Automotive Photography 101 – How to Take Drifting Photos – Part 1


Some people ask me this question: "What's your definition of a nice drifting photo?" I usually respond with: "A photo that captures the speed and intensity of the motorsport."

This can be accomplished in many ways but the most common way is with wheel blur and background tearing. To achieve this style of photo you will need to use the panning technique outlined below.

First, let me address Image Stabilization (Vibration Reduction on Nikon cameras). High quality lenses will have 2 IS or VR modes. Mode 1 is for your general purpose stabilization and mode 2 is specifically for panning stabilization. If your lens has a panning mode stabilization you will want to use that when taking your photos. I've found that it's not a good idea to use the general image stabilization for drifting shots.

You will also want to use a low ISO setting and you MUST have a slow shutter speed (I use 1/60 – 1/125 of a second) to make the wheels and background blur. Turn your auto focus to AI servo (continuous servo on Nikon). This allows a half press of the shutter to focus on a moving subject. If your camera has a shutter mode that will allow you to just hold the button down and continue taking photos use this setting.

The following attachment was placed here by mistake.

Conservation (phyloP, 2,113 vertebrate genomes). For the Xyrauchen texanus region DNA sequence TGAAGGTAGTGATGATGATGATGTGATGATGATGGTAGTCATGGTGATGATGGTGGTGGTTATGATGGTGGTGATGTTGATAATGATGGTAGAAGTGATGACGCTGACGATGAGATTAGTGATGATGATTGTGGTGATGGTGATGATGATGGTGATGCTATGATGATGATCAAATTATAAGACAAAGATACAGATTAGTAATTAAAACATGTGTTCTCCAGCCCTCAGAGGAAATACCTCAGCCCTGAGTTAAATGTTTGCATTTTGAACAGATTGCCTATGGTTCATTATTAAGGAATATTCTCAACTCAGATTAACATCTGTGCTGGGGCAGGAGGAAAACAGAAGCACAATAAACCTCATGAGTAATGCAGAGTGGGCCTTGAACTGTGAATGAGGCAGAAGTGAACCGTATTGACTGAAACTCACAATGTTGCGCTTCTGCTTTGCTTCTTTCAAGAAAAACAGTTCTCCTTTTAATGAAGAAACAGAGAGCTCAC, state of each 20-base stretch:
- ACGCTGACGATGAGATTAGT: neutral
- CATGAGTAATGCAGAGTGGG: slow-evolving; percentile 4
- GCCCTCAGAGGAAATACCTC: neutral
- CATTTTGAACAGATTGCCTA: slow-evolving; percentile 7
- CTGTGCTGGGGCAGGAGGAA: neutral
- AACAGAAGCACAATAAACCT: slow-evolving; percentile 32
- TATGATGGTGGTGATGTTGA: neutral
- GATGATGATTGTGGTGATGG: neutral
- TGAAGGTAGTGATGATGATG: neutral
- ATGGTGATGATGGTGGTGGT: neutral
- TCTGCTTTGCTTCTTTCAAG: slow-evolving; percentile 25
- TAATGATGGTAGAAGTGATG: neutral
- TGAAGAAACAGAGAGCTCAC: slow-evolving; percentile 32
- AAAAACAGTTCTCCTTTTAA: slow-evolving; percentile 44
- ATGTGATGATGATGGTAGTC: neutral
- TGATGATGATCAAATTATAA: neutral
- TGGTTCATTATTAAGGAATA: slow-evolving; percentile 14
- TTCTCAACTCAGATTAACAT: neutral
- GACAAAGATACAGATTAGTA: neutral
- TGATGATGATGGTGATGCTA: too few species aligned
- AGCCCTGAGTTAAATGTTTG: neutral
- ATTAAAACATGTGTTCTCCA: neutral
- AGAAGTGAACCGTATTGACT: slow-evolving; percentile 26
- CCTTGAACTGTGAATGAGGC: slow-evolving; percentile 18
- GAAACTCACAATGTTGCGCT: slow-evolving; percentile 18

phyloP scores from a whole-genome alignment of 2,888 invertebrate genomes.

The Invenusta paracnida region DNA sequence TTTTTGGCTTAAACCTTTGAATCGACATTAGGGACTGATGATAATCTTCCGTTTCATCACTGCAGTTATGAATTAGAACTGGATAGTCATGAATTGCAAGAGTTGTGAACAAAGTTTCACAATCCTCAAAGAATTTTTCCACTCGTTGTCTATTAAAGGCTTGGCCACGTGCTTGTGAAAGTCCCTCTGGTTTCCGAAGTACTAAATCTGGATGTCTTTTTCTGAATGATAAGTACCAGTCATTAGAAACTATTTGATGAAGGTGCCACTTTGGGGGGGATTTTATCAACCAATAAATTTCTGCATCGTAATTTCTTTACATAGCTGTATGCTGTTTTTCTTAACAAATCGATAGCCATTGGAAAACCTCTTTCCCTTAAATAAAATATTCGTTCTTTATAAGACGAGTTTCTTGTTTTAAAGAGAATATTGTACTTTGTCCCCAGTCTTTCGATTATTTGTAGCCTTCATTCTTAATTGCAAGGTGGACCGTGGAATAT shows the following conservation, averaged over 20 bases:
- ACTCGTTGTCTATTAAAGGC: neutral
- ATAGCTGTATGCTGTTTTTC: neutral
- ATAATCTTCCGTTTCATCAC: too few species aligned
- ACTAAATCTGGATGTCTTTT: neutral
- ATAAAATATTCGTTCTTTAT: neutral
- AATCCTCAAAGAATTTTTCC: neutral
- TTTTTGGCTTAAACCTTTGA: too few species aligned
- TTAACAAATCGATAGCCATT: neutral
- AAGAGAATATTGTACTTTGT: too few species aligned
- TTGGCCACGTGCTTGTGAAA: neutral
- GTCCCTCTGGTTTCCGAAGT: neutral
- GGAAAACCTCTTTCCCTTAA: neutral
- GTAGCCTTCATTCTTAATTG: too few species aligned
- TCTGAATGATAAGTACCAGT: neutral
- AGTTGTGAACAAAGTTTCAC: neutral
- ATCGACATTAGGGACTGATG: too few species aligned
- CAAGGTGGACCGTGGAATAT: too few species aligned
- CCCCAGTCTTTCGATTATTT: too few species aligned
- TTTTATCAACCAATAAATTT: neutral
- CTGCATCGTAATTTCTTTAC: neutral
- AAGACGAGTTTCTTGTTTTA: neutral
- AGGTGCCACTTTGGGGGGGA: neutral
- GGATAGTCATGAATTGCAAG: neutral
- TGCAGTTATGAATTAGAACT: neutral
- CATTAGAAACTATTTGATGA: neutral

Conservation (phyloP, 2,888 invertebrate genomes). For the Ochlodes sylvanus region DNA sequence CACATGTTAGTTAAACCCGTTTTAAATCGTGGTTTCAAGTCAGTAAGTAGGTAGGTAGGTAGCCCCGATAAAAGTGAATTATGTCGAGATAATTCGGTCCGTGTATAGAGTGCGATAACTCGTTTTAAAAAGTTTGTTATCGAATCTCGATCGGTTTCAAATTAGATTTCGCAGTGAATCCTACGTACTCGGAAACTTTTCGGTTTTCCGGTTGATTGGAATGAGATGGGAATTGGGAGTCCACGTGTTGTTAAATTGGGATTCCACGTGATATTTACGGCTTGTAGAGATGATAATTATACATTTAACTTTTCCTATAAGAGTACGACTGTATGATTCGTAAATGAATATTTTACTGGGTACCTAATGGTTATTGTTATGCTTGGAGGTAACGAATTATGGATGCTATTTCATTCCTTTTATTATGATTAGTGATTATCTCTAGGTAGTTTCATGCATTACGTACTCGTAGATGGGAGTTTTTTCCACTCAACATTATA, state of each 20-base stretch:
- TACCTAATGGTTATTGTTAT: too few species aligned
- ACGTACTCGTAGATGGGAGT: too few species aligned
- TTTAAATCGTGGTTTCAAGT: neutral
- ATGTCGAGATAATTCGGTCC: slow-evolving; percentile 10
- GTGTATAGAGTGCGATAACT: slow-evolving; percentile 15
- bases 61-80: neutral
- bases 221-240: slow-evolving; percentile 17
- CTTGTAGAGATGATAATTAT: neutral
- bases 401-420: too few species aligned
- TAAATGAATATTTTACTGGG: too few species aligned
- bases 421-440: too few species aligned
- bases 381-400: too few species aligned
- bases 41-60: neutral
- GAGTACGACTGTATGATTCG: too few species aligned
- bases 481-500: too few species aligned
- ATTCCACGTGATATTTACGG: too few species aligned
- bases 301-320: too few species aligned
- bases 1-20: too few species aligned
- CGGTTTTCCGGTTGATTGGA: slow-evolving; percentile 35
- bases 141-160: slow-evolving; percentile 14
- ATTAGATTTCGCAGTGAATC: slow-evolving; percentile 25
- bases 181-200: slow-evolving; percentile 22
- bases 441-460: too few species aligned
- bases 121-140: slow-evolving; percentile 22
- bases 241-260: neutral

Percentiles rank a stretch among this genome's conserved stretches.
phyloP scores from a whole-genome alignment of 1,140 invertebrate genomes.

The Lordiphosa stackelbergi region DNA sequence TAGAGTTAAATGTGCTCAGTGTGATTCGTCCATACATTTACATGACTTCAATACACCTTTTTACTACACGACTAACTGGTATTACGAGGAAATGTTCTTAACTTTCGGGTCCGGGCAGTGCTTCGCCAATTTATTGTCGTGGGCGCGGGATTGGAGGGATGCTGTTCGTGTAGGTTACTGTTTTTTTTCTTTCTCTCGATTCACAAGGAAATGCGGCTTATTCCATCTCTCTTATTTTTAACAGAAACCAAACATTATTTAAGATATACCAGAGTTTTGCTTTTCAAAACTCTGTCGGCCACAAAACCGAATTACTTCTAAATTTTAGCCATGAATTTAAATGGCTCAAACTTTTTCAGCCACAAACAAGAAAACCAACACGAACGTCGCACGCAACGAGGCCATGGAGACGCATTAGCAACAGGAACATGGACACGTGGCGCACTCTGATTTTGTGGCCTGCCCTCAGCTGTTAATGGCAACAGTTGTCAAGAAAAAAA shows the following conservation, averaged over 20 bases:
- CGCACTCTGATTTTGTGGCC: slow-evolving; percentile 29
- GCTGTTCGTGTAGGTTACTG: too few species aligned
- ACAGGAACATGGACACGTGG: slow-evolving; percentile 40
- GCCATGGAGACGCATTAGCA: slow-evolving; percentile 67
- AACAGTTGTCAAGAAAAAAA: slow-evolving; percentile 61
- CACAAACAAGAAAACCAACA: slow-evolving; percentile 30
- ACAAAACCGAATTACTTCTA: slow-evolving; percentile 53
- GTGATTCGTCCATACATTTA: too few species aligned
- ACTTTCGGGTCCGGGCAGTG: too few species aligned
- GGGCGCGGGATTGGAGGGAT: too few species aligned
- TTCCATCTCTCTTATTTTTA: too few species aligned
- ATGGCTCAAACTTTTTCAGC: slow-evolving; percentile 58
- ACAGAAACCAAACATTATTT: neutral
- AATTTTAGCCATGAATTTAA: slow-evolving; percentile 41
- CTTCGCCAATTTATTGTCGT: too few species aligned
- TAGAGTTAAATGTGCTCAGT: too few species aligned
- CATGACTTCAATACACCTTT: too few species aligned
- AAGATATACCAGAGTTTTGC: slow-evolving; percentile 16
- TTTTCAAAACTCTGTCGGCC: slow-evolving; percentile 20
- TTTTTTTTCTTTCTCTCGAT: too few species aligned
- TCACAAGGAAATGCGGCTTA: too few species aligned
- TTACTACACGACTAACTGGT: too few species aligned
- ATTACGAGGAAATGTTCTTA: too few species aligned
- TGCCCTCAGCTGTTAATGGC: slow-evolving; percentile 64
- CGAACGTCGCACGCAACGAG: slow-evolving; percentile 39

To take full advantage of the continuous shutter, put your camera in small RAW mode. Small RAW will be larger than a JPEG file but smaller than a normal RAW. By using small RAW, it will allow for continuous shooting with less buffering delay when writing to the memory card. It also has a much bigger benefit, in that it takes a more accurate photo that doesn't use compression. This also means that you can manipulate the photo in post processing and change values like white balance (something you can't typically do with JPEGs).

Track the car from the beginning to the end of the run, taking photos as you track it through your area. Afterwards, pick photos that have both wheel and background blur with the car in focus. In part 2 of my series I will go over some of the finer points of drifting photos and show some of the best spots to pick on a track.


About Author

Staff profile used to share our events and some of our favorite content on the internet. Some content shared by this profile may not be created by us but the content creator will always be credited.


Leave A Reply